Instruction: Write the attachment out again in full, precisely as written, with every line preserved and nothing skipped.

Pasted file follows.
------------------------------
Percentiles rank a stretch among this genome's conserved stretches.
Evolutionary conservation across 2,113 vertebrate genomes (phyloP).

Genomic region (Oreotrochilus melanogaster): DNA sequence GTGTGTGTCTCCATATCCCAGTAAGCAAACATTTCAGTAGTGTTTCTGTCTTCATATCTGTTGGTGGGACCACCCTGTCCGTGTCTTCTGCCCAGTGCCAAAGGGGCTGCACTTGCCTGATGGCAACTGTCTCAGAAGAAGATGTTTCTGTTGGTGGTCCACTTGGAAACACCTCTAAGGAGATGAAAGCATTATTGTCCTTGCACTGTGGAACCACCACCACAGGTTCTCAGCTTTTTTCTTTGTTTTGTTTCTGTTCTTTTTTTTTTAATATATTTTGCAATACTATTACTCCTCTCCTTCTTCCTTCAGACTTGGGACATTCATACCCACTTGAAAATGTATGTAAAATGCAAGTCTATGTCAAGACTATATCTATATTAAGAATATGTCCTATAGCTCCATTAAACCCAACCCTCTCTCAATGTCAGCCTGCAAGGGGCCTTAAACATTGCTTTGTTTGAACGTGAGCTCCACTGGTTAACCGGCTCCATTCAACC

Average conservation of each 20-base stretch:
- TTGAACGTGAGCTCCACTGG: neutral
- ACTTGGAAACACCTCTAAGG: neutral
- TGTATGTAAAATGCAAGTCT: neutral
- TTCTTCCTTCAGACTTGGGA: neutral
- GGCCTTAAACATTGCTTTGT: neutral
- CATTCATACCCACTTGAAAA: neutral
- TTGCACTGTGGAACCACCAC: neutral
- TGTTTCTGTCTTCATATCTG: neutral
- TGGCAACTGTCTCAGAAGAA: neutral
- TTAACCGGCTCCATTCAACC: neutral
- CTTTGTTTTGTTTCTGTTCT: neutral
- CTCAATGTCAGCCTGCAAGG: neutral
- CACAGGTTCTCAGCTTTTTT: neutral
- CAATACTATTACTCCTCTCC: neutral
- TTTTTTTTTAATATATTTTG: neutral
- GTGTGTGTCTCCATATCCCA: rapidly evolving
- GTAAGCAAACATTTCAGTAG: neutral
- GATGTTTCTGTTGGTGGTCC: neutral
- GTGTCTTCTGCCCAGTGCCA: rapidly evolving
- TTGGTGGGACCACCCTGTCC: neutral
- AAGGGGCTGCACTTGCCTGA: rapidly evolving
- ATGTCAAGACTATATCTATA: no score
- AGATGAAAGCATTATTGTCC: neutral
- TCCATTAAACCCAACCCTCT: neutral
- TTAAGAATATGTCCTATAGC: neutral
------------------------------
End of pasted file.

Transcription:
Percentiles rank a stretch among this genome's conserved stretches.
Evolutionary conservation across 2,113 vertebrate genomes (phyloP).

Genomic region (Oreotrochilus melanogaster): DNA sequence GTGTGTGTCTCCATATCCCAGTAAGCAAACATTTCAGTAGTGTTTCTGTCTTCATATCTGTTGGTGGGACCACCCTGTCCGTGTCTTCTGCCCAGTGCCAAAGGGGCTGCACTTGCCTGATGGCAACTGTCTCAGAAGAAGATGTTTCTGTTGGTGGTCCACTTGGAAACACCTCTAAGGAGATGAAAGCATTATTGTCCTTGCACTGTGGAACCACCACCACAGGTTCTCAGCTTTTTTCTTTGTTTTGTTTCTGTTCTTTTTTTTTTAATATATTTTGCAATACTATTACTCCTCTCCTTCTTCCTTCAGACTTGGGACATTCATACCCACTTGAAAATGTATGTAAAATGCAAGTCTATGTCAAGACTATATCTATATTAAGAATATGTCCTATAGCTCCATTAAACCCAACCCTCTCTCAATGTCAGCCTGCAAGGGGCCTTAAACATTGCTTTGTTTGAACGTGAGCTCCACTGGTTAACCGGCTCCATTCAACC

Average conservation of each 20-base stretch:
- TTGAACGTGAGCTCCACTGG: neutral
- ACTTGGAAACACCTCTAAGG: neutral
- TGTATGTAAAATGCAAGTCT: neutral
- TTCTTCCTTCAGACTTGGGA: neutral
- GGCCTTAAACATTGCTTTGT: neutral
- CATTCATACCCACTTGAAAA: neutral
- TTGCACTGTGGAACCACCAC: neutral
- TGTTTCTGTCTTCATATCTG: neutral
- TGGCAACTGTCTCAGAAGAA: neutral
- TTAACCGGCTCCATTCAACC: neutral
- CTTTGTTTTGTTTCTGTTCT: neutral
- CTCAATGTCAGCCTGCAAGG: neutral
- CACAGGTTCTCAGCTTTTTT: neutral
- CAATACTATTACTCCTCTCC: neutral
- TTTTTTTTTAATATATTTTG: neutral
- GTGTGTGTCTCCATATCCCA: rapidly evolving
- GTAAGCAAACATTTCAGTAG: neutral
- GATGTTTCTGTTGGTGGTCC: neutral
- GTGTCTTCTGCCCAGTGCCA: rapidly evolving
- TTGGTGGGACCACCCTGTCC: neutral
- AAGGGGCTGCACTTGCCTGA: rapidly evolving
- ATGTCAAGACTATATCTATA: no score
- AGATGAAAGCATTATTGTCC: neutral
- TCCATTAAACCCAACCCTCT: neutral
- TTAAGAATATGTCCTATAGC: neutral